What do your customers really think about you?
Using knowledge gained from studying customer sentiment is helping companies retain ongoing customers and land new ones. The idea of customer sentiment is nothing new. Customers can be the biggest promoters of a product or service, or they can be the main reason a product or service fails.
For years companies have looked to satisfaction surveys with ratings of 1 to 5 or 1 to 10 to determine how well they are meeting client needs. As helpful as those surveys can be, they still fall short in understanding the true customer sentiment because they include only structured data. Any unstructured data, like comments at the end of a survey or replies to open-ended questions, aren’t included. Without that information, it’s difficult to get at the root of some customer complaints and try to correct any issues.
That was the case with Sage North America, providers of 23 lines of business management software. The company conducted more than 100,000 surveys a year. If the average score on customer satisfaction was a 6 or less, the customer was considered a net detractor. If 7 to 8, the customer was neutral, and if 9 or 10, the customer was a net promoter of the company’s products, according to Hal Bloom, VP of market research.
Those surveys included customer comments, but with so many of them, it was difficult to draw conclusions. Bloom says, “We would have two to five people working on the surveys and they would sometimes come to different conclusions about what people were saying.”
About four years ago, the company sought a text analytics firm that could help automate and better compile that unstructured information. Sage chose a solution from Clarabridge. The software collects all sources of customer feedback, transforms it using natural language processing, categorizes the content, performs sentiment scoring and delivers customer insights enterprisewide through a variety of interfaces.
“We were impressed with their modeling and their technical point of view,” Bloom recalls. “At the time, text analytics was still in its infancy. The main thing is that they weren’t complacent with their solution. They talked to our technical staff to determine what our needs were, and they didn’t have a static package. They keep changing the model and better refining the sentiment measurements.”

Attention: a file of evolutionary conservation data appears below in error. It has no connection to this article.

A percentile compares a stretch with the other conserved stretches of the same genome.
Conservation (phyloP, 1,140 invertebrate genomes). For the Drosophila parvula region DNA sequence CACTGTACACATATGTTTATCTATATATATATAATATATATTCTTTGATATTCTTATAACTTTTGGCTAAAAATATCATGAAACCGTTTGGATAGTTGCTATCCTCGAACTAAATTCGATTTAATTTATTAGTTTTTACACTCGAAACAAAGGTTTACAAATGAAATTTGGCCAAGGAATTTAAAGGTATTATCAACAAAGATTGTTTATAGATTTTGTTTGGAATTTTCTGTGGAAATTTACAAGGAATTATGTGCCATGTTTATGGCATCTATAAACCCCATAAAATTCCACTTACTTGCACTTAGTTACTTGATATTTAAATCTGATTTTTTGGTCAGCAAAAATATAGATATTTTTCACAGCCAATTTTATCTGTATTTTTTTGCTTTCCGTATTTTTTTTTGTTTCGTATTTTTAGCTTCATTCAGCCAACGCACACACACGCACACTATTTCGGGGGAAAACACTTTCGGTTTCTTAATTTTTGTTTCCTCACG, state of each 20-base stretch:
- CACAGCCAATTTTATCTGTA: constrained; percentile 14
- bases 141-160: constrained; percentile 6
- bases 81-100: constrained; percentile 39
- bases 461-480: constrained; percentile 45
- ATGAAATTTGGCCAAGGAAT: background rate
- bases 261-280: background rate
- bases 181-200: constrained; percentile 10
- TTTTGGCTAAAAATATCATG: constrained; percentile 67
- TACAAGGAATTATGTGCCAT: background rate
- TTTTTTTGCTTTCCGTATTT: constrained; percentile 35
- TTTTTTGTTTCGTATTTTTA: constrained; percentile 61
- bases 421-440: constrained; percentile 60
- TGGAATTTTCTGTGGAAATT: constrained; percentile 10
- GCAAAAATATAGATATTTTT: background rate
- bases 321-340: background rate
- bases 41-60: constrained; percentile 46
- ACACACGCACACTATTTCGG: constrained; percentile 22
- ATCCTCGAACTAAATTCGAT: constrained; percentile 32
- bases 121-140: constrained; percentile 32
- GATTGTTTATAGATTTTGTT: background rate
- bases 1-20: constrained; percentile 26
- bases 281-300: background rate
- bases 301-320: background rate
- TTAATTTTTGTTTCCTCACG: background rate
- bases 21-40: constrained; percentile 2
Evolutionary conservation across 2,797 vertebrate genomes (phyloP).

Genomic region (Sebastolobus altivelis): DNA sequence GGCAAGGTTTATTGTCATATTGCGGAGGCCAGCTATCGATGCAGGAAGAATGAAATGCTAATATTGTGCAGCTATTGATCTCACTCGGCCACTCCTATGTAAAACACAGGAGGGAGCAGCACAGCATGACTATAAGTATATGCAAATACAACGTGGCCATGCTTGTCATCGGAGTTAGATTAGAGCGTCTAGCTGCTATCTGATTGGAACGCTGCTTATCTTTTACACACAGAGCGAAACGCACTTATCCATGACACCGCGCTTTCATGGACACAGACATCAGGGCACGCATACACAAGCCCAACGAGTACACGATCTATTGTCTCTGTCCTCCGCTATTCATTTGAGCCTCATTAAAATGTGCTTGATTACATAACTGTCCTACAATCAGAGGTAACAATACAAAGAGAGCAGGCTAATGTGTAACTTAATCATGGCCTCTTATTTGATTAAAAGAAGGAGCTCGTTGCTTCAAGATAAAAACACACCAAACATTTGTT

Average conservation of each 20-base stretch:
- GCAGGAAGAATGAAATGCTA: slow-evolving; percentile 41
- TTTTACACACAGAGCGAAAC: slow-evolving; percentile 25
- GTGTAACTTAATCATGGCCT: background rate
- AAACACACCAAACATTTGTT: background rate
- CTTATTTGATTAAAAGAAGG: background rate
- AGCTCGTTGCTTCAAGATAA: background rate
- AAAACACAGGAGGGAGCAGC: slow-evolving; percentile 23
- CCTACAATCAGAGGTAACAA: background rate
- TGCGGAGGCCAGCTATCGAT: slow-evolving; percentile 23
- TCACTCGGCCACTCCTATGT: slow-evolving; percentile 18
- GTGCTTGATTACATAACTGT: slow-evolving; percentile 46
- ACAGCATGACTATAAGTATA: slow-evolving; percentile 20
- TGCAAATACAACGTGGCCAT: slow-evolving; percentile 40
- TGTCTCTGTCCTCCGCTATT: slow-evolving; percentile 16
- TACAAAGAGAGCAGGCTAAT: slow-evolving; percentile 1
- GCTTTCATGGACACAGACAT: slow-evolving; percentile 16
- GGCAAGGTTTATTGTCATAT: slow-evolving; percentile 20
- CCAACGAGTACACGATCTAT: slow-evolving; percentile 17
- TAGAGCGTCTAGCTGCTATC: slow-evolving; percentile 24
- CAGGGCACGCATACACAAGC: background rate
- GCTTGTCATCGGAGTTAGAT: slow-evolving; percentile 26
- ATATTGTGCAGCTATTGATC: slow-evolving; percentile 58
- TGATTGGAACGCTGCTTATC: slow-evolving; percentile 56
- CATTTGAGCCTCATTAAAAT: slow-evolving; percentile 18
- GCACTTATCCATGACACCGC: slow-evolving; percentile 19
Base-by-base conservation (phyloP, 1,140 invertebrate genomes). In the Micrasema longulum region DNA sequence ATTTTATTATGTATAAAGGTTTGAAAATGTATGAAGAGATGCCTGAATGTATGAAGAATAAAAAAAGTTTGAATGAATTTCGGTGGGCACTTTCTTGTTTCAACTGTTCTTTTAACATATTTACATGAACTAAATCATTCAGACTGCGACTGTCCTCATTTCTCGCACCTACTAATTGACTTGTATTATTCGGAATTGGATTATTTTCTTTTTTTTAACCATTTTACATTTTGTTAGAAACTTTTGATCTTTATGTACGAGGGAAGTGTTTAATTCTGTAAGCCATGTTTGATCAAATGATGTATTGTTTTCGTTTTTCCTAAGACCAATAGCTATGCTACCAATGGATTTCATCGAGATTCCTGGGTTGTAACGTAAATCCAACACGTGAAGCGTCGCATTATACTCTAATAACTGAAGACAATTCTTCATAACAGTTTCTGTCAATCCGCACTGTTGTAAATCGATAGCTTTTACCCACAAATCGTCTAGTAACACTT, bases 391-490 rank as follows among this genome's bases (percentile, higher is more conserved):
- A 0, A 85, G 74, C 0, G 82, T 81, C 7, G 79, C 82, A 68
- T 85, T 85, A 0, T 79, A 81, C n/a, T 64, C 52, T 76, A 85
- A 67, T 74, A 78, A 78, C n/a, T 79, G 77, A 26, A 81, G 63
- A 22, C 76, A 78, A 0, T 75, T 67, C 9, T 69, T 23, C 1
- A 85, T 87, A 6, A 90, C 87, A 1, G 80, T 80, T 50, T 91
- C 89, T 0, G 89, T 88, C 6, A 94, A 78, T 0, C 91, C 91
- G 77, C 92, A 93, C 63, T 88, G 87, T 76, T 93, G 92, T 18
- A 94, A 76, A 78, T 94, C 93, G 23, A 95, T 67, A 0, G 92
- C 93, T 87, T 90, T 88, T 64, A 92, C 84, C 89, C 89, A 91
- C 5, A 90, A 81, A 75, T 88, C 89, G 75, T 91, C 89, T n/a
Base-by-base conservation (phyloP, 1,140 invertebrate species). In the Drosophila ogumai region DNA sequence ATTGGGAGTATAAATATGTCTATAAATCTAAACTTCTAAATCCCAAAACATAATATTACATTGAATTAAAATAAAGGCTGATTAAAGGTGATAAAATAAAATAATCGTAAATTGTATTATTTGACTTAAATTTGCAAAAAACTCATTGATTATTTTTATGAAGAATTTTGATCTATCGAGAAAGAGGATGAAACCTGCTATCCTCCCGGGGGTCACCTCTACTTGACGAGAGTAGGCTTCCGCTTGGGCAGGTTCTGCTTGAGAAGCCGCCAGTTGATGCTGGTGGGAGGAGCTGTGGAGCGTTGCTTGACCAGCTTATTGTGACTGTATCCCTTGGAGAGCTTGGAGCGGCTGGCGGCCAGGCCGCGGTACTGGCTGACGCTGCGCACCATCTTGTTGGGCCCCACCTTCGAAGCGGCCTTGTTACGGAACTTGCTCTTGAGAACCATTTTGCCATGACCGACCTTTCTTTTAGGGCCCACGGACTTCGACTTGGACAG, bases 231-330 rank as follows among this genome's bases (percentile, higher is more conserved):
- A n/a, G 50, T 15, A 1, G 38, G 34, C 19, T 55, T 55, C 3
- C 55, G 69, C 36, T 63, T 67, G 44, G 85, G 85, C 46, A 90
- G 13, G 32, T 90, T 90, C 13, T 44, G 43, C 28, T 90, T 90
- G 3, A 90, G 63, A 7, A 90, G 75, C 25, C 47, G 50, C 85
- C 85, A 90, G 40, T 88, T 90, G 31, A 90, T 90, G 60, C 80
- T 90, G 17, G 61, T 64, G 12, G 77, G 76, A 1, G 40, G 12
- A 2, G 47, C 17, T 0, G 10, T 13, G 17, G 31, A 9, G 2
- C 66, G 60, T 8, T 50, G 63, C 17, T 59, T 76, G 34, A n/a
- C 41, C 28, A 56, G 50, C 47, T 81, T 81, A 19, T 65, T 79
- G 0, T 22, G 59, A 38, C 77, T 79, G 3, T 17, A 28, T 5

Those measurements include not only major categories, like customer support, but also drill down to more refined areas like time on hold. Each customer’s experience is plotted in one of four quadrants—positive experience, positive sentiment, negative experience and negative sentiment. From there, Sage actively reaches out to customers in the negative quadrants to find out why they feel that way. Among the issues the company discovered, for example, was that many customers were upset when the company changed to a new platform for its ACT product in 2008 due to some underlying technical issues. As a result, the company put the disgruntled customers back on the previous version of the software, or upgraded them to the next version when it debuted, according to Bloom.
As a result of the more detailed customer experience information provided through Clarabridge, Sage North America’s number of net promoter scores (net promoters minus net detractors) has doubled in the last three years, and the number of customer recommendations has risen as well. Bloom says, “We attribute that to the use of text analytics.”
The hoagie and consistency
While Sage has been collecting customer sentiment information for several years, other firms outsource that function to professional survey companies. One of those companies, MindShare Technologies, had customers who wanted to get a better handle on true, insightful customer sentiment.
“We often asked structured questions, and the answers to those are easily quantified,” says Kurt Williams, Mindshare CTO. “The problem is that you have to go read those and the information isn’t very quantifiable.”
For example, a handful of customers might say service was slow, while another set of customers might say they waited a long time—another way of saying service was slow. Others might use different wording to mean the same thing. Each group might be relatively small, but pulling together all of the different terminology that means slow service can show the company has a significant problem that needs to be addressed, Williams says. His company’s customers want to have that kind of knowledge behind the customer sentiment surveys in order to make necessary changes.